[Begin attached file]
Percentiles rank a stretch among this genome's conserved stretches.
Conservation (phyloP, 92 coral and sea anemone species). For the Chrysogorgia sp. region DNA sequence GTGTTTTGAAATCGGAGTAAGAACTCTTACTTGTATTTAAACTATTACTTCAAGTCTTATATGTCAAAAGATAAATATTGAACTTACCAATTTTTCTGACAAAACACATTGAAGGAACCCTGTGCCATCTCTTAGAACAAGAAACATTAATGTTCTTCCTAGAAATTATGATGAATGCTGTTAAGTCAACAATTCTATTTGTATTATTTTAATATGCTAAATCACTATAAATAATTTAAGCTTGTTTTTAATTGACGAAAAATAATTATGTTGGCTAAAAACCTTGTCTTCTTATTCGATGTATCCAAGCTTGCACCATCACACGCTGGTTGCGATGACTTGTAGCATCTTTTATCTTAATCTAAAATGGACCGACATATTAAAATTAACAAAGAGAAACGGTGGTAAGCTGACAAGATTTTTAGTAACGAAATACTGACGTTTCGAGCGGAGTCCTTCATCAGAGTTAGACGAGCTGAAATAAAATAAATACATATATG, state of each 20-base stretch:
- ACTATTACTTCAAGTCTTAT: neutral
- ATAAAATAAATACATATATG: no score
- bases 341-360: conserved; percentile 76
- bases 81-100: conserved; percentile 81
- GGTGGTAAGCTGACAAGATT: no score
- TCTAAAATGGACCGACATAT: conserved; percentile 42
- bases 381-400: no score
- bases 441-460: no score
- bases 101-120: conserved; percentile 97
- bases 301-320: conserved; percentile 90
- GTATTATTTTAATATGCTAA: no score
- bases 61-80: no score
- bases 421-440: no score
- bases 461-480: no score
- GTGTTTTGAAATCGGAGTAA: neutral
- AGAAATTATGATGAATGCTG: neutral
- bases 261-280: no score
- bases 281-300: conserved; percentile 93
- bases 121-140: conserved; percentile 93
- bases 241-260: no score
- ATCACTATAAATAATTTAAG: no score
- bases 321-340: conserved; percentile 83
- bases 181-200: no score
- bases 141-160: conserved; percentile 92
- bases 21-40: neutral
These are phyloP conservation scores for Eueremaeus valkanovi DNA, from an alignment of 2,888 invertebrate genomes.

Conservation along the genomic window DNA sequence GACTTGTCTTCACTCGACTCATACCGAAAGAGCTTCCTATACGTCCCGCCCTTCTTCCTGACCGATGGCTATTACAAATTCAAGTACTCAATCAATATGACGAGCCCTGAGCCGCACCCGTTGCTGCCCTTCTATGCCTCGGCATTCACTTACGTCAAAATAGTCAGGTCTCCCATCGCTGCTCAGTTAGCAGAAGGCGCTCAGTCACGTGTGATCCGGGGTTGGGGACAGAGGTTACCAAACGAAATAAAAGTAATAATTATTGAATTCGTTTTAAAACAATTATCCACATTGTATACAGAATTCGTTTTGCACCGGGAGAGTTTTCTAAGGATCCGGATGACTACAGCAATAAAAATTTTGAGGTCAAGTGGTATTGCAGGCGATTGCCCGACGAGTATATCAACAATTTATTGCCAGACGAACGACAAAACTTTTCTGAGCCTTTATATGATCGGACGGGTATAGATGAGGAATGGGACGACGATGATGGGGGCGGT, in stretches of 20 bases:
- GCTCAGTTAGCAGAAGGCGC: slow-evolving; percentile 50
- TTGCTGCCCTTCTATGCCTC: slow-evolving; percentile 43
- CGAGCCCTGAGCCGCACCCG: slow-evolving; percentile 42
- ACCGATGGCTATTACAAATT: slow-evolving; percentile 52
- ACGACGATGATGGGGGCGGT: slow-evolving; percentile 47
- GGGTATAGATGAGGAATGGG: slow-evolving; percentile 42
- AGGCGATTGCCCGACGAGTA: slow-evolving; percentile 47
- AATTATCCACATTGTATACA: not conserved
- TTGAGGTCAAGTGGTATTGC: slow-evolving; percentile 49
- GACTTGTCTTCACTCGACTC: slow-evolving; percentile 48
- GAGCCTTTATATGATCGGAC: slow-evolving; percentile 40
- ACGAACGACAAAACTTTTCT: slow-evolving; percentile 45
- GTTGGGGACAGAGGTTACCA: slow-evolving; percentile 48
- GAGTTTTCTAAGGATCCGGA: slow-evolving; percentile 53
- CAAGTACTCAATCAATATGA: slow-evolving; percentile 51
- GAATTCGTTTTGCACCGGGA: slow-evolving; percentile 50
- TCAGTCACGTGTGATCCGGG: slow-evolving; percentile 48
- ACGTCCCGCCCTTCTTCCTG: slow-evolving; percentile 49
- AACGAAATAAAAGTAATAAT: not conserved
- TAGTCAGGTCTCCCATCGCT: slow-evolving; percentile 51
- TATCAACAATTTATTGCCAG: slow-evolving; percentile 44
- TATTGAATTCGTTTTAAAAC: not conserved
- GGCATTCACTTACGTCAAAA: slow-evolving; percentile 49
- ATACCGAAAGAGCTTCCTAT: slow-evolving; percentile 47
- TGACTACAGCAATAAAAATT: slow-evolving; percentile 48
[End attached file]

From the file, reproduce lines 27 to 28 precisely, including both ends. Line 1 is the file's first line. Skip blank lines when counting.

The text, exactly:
- bases 21-40: neutral
These are phyloP conservation scores for Eueremaeus valkanovi DNA, from an alignment of 2,888 invertebrate genomes.